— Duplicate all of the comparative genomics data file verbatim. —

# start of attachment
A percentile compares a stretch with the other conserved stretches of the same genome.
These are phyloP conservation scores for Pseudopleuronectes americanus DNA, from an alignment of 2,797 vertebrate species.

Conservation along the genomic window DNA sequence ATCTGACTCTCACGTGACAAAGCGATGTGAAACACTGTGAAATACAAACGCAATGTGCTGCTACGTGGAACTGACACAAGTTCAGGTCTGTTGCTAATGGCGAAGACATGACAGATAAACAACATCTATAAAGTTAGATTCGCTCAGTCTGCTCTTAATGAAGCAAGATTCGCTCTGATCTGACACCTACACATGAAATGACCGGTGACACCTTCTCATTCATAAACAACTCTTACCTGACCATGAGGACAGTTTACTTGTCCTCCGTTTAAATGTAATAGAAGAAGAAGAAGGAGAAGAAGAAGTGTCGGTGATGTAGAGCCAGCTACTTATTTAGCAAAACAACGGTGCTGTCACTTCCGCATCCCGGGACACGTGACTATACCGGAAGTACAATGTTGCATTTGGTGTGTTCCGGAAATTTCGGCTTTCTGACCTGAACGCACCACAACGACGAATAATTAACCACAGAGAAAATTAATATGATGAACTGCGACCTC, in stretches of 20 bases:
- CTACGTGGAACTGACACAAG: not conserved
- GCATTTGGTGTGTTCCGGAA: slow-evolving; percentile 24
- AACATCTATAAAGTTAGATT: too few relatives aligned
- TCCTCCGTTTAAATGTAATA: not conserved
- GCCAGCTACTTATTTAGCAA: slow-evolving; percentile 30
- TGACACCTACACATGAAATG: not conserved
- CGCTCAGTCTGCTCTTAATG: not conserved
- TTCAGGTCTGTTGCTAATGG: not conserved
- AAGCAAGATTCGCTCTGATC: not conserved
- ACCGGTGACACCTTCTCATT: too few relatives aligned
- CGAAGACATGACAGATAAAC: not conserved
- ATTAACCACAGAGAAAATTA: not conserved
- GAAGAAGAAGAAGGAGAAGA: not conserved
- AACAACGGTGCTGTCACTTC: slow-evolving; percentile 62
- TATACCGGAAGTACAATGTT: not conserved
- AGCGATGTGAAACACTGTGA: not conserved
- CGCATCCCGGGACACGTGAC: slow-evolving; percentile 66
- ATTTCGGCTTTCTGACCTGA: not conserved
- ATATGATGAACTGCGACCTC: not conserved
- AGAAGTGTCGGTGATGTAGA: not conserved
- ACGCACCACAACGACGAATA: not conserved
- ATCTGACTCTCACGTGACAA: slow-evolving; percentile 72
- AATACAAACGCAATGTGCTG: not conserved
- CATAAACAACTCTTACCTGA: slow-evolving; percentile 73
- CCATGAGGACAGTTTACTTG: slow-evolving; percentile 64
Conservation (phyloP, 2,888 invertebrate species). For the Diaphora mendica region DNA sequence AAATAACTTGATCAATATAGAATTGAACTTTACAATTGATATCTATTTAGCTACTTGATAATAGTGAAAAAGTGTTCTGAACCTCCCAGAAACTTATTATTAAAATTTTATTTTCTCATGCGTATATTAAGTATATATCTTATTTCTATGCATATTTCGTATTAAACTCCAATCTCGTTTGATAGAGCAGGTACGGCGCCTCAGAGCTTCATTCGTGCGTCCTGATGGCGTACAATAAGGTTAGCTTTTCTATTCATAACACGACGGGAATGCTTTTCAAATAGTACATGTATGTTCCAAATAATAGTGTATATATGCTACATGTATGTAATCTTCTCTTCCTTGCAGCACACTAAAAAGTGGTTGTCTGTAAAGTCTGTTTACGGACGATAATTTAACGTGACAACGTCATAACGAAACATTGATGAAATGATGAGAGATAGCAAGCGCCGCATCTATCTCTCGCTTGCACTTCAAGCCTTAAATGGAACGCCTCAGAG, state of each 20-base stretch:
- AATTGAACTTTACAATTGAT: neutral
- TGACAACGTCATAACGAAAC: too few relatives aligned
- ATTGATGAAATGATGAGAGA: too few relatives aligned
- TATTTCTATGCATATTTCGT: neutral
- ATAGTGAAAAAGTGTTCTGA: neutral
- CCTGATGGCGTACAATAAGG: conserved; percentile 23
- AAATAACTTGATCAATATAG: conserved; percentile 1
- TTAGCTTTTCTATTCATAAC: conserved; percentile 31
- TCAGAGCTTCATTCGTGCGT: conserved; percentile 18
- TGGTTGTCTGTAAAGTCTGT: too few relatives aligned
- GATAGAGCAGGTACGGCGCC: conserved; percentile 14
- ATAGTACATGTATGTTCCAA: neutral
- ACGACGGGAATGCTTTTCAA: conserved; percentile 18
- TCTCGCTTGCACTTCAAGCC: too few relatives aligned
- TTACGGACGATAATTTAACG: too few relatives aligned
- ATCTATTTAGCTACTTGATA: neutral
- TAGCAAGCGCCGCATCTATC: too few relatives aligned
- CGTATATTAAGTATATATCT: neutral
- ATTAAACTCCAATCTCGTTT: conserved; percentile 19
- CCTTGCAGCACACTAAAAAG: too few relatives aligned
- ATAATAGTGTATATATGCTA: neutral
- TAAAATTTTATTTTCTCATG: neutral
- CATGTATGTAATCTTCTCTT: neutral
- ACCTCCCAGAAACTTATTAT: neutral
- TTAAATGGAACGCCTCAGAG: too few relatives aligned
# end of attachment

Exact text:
A percentile compares a stretch with the other conserved stretches of the same genome.
These are phyloP conservation scores for Pseudopleuronectes americanus DNA, from an alignment of 2,797 vertebrate species.

Conservation along the genomic window DNA sequence ATCTGACTCTCACGTGACAAAGCGATGTGAAACACTGTGAAATACAAACGCAATGTGCTGCTACGTGGAACTGACACAAGTTCAGGTCTGTTGCTAATGGCGAAGACATGACAGATAAACAACATCTATAAAGTTAGATTCGCTCAGTCTGCTCTTAATGAAGCAAGATTCGCTCTGATCTGACACCTACACATGAAATGACCGGTGACACCTTCTCATTCATAAACAACTCTTACCTGACCATGAGGACAGTTTACTTGTCCTCCGTTTAAATGTAATAGAAGAAGAAGAAGGAGAAGAAGAAGTGTCGGTGATGTAGAGCCAGCTACTTATTTAGCAAAACAACGGTGCTGTCACTTCCGCATCCCGGGACACGTGACTATACCGGAAGTACAATGTTGCATTTGGTGTGTTCCGGAAATTTCGGCTTTCTGACCTGAACGCACCACAACGACGAATAATTAACCACAGAGAAAATTAATATGATGAACTGCGACCTC, in stretches of 20 bases:
- CTACGTGGAACTGACACAAG: not conserved
- GCATTTGGTGTGTTCCGGAA: slow-evolving; percentile 24
- AACATCTATAAAGTTAGATT: too few relatives aligned
- TCCTCCGTTTAAATGTAATA: not conserved
- GCCAGCTACTTATTTAGCAA: slow-evolving; percentile 30
- TGACACCTACACATGAAATG: not conserved
- CGCTCAGTCTGCTCTTAATG: not conserved
- TTCAGGTCTGTTGCTAATGG: not conserved
- AAGCAAGATTCGCTCTGATC: not conserved
- ACCGGTGACACCTTCTCATT: too few relatives aligned
- CGAAGACATGACAGATAAAC: not conserved
- ATTAACCACAGAGAAAATTA: not conserved
- GAAGAAGAAGAAGGAGAAGA: not conserved
- AACAACGGTGCTGTCACTTC: slow-evolving; percentile 62
- TATACCGGAAGTACAATGTT: not conserved
- AGCGATGTGAAACACTGTGA: not conserved
- CGCATCCCGGGACACGTGAC: slow-evolving; percentile 66
- ATTTCGGCTTTCTGACCTGA: not conserved
- ATATGATGAACTGCGACCTC: not conserved
- AGAAGTGTCGGTGATGTAGA: not conserved
- ACGCACCACAACGACGAATA: not conserved
- ATCTGACTCTCACGTGACAA: slow-evolving; percentile 72
- AATACAAACGCAATGTGCTG: not conserved
- CATAAACAACTCTTACCTGA: slow-evolving; percentile 73
- CCATGAGGACAGTTTACTTG: slow-evolving; percentile 64
Conservation (phyloP, 2,888 invertebrate species). For the Diaphora mendica region DNA sequence AAATAACTTGATCAATATAGAATTGAACTTTACAATTGATATCTATTTAGCTACTTGATAATAGTGAAAAAGTGTTCTGAACCTCCCAGAAACTTATTATTAAAATTTTATTTTCTCATGCGTATATTAAGTATATATCTTATTTCTATGCATATTTCGTATTAAACTCCAATCTCGTTTGATAGAGCAGGTACGGCGCCTCAGAGCTTCATTCGTGCGTCCTGATGGCGTACAATAAGGTTAGCTTTTCTATTCATAACACGACGGGAATGCTTTTCAAATAGTACATGTATGTTCCAAATAATAGTGTATATATGCTACATGTATGTAATCTTCTCTTCCTTGCAGCACACTAAAAAGTGGTTGTCTGTAAAGTCTGTTTACGGACGATAATTTAACGTGACAACGTCATAACGAAACATTGATGAAATGATGAGAGATAGCAAGCGCCGCATCTATCTCTCGCTTGCACTTCAAGCCTTAAATGGAACGCCTCAGAG, state of each 20-base stretch:
- AATTGAACTTTACAATTGAT: neutral
- TGACAACGTCATAACGAAAC: too few relatives aligned
- ATTGATGAAATGATGAGAGA: too few relatives aligned
- TATTTCTATGCATATTTCGT: neutral
- ATAGTGAAAAAGTGTTCTGA: neutral
- CCTGATGGCGTACAATAAGG: conserved; percentile 23
- AAATAACTTGATCAATATAG: conserved; percentile 1
- TTAGCTTTTCTATTCATAAC: conserved; percentile 31
- TCAGAGCTTCATTCGTGCGT: conserved; percentile 18
- TGGTTGTCTGTAAAGTCTGT: too few relatives aligned
- GATAGAGCAGGTACGGCGCC: conserved; percentile 14
- ATAGTACATGTATGTTCCAA: neutral
- ACGACGGGAATGCTTTTCAA: conserved; percentile 18
- TCTCGCTTGCACTTCAAGCC: too few relatives aligned
- TTACGGACGATAATTTAACG: too few relatives aligned
- ATCTATTTAGCTACTTGATA: neutral
- TAGCAAGCGCCGCATCTATC: too few relatives aligned
- CGTATATTAAGTATATATCT: neutral
- ATTAAACTCCAATCTCGTTT: conserved; percentile 19
- CCTTGCAGCACACTAAAAAG: too few relatives aligned
- ATAATAGTGTATATATGCTA: neutral
- TAAAATTTTATTTTCTCATG: neutral
- CATGTATGTAATCTTCTCTT: neutral
- ACCTCCCAGAAACTTATTAT: neutral
- TTAAATGGAACGCCTCAGAG: too few relatives aligned